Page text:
Similarly in THE DANISH GIRL, he shows us the gregarious yet essentially isolated inner world of the artistic sphere; the exhibitions and parties are plenty but true muse is sought in the empty living space of the Wegener’s apartment where both choose to fill the canvas with beauteous images. It is within this artistic sphere hence that the personal moods of Einar and Gerda morph into gender fluid dynamics of understanding physical embodiments of the opposite gender. Little do they know that there will be a subsequent rattle when the same neutrality of gender and sensual charm they acknowledge as painters in their subjects will attract a bigger awakening for both of them. The casual intimacy of that first painting in which Gerda playfully makes Einar pose as their friend, the popular dancer Ulla Paulson ( Amber Heard), is picturised with just the right tone.

There’s nothing more to it than the funny idea of play acting that is common when men play dress-up to the amusement of their female counterparts. It’s so common that there couldn’t possibly be anything remotely pathbreaking to it. Here it is for the artistic purpose. However, this goes on to produce a monumental ripple effect for Einar. Hooper astutely makes us see the larger unraveling for him as the consequential act allows Einar to slowly take steps towards acknowledging the fact that he has never really felt whole as a man. In these portions, we come to know of the impossibility of this, live as we do in a society where being male is close to everything to warrant pride of place in a cultural sense, and the silent strength that Einar musters up to break the news to his beloved. The hushed nature of this attests to the idea of ‘ what will people say?’ and it’s realistic to that tune. Ways of the world, after all, cannot be wished away with one snap of our fingers.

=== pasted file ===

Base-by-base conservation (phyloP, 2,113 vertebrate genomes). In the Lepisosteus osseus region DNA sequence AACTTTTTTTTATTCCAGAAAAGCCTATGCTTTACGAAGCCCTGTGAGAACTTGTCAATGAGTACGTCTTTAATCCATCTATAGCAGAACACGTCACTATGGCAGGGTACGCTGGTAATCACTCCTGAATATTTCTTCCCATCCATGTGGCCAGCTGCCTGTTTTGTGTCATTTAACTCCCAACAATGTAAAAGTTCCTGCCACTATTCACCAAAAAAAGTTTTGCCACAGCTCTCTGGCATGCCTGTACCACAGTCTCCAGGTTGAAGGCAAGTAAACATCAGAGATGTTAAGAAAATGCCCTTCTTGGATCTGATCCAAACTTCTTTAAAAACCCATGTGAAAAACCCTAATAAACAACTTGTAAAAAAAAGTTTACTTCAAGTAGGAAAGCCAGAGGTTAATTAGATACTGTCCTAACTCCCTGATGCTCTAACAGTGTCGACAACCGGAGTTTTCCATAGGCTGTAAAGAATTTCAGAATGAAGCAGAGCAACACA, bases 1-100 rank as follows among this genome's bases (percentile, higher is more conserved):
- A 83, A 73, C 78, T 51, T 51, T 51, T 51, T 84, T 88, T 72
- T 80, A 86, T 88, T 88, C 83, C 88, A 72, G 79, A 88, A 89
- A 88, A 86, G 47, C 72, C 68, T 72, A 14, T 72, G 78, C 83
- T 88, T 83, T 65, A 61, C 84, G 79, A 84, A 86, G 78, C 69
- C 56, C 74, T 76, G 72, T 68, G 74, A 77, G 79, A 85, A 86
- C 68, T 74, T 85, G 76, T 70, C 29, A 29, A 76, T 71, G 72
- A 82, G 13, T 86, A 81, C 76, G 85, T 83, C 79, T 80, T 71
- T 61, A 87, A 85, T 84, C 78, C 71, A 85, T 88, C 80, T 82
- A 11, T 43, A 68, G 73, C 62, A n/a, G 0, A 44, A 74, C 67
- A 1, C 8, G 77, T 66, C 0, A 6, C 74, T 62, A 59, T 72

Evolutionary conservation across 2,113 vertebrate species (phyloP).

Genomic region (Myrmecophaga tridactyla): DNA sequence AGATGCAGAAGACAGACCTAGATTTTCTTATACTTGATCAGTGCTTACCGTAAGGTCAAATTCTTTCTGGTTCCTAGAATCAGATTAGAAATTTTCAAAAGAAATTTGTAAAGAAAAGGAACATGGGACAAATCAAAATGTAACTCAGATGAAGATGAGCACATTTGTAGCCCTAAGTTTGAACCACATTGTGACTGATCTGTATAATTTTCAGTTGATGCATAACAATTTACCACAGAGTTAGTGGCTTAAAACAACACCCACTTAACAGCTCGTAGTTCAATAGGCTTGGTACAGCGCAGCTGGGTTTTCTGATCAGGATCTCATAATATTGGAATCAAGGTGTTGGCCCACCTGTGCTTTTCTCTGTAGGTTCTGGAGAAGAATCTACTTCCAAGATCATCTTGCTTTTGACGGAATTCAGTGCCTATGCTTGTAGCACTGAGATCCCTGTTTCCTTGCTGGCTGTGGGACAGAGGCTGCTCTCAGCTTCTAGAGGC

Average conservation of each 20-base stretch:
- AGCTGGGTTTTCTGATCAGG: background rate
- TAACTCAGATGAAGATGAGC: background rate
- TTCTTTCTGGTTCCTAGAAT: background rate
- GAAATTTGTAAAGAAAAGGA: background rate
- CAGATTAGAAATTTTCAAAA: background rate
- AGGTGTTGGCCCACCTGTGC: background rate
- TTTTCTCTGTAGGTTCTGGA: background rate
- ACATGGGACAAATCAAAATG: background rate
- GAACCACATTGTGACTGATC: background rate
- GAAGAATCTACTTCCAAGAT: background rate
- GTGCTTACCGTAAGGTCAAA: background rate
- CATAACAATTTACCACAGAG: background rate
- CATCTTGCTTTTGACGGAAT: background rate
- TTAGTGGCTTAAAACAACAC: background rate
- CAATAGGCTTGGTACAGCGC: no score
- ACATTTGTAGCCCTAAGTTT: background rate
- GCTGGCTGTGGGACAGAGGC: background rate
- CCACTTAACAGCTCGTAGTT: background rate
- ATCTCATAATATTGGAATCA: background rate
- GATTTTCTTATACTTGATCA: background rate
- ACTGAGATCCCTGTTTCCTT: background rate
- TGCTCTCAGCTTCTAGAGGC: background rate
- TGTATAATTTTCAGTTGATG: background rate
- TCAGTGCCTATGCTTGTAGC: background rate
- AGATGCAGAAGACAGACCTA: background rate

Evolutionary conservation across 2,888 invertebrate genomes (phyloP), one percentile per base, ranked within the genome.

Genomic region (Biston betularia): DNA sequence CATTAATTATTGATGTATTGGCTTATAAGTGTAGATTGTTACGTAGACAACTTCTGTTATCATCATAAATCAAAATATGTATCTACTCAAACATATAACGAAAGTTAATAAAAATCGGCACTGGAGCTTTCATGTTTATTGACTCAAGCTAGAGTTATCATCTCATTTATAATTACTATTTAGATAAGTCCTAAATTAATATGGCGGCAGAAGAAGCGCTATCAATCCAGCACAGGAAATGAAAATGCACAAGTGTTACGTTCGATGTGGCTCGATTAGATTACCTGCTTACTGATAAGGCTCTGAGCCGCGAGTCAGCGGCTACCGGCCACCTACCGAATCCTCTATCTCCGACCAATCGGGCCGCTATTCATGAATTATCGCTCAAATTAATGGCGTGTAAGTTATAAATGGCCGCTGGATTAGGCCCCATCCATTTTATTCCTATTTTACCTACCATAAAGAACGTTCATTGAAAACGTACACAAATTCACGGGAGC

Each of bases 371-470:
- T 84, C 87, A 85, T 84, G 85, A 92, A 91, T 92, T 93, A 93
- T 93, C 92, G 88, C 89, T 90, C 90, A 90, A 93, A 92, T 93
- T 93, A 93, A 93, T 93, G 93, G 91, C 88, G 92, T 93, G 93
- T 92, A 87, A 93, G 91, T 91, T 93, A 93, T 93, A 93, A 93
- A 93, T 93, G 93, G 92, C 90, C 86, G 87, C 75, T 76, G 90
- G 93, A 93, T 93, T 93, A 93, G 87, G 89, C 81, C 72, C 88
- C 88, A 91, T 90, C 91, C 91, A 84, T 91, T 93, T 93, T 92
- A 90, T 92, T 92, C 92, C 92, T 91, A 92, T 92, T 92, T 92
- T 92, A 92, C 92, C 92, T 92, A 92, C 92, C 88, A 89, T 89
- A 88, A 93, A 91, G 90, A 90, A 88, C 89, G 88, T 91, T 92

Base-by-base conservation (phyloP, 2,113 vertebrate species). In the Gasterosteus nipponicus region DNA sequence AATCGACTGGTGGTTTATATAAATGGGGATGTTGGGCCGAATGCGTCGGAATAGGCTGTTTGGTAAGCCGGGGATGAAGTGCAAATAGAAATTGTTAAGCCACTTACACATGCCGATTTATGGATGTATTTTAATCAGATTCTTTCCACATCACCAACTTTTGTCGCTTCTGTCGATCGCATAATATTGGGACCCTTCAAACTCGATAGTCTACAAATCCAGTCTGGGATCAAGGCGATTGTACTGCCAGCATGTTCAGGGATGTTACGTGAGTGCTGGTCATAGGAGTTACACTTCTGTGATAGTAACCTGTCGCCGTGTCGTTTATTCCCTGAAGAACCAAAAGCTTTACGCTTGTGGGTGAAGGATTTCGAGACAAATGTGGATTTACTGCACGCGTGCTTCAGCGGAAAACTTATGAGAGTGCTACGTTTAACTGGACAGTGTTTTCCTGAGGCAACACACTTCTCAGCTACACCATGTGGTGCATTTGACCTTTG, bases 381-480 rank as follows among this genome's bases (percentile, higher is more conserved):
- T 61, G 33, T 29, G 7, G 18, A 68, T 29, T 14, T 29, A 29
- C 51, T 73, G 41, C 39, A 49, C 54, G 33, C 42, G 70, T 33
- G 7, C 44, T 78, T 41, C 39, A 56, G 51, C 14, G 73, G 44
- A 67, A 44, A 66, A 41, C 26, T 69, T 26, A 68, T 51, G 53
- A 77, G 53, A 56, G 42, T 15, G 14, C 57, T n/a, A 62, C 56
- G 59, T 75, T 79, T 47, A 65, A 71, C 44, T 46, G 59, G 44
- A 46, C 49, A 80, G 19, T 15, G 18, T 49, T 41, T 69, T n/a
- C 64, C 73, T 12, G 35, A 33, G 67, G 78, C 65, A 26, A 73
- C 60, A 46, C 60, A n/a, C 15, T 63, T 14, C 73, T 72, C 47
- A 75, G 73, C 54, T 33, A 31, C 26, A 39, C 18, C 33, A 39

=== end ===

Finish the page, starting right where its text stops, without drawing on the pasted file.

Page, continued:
The sensual essence of the physical self, as opposed to a sexual one, is present in the moments both husband and wife spend together in their spacious flat, cooped up in bed and caressing their bodies in the way two in love are wont to. The camera frames these scenes with no vulgate display of nudity. Rather, it’s in the conversations between them and their looks. Even when painting, they share an unparalleled unity.

The same sensual aesthetic informs scenes where Einar probes his body, silently drawing us in to his helplessness, confusion and fascination for a feeling that comes from the depth of his soul. Here, it is an individual passage which is perhaps the most painful and simultaneously liberating for him. The internalization of it apart from what appears on screen is food for thought. It is meant to produce empathy and profound realization that nothing is in his hands. It’s naturally intertwined to his inner and outer core, informing him emotionally and psychologically. From the instance where he attends a party with Gerda, posing as a cousin of Einar, his being comes with a life changing metamorphosis as he not only attracts the attention of everybody owing to his poised appearance but also is courted by Henrik Sandahl ( Ben Whishaw). By the end of the evening, a kiss and a nosebleed take things for a 360 degree turn. This whole sequence of events lets us observe him embodying a genteel lady and the ease with which he carries himself gives us a clue as to what he desires.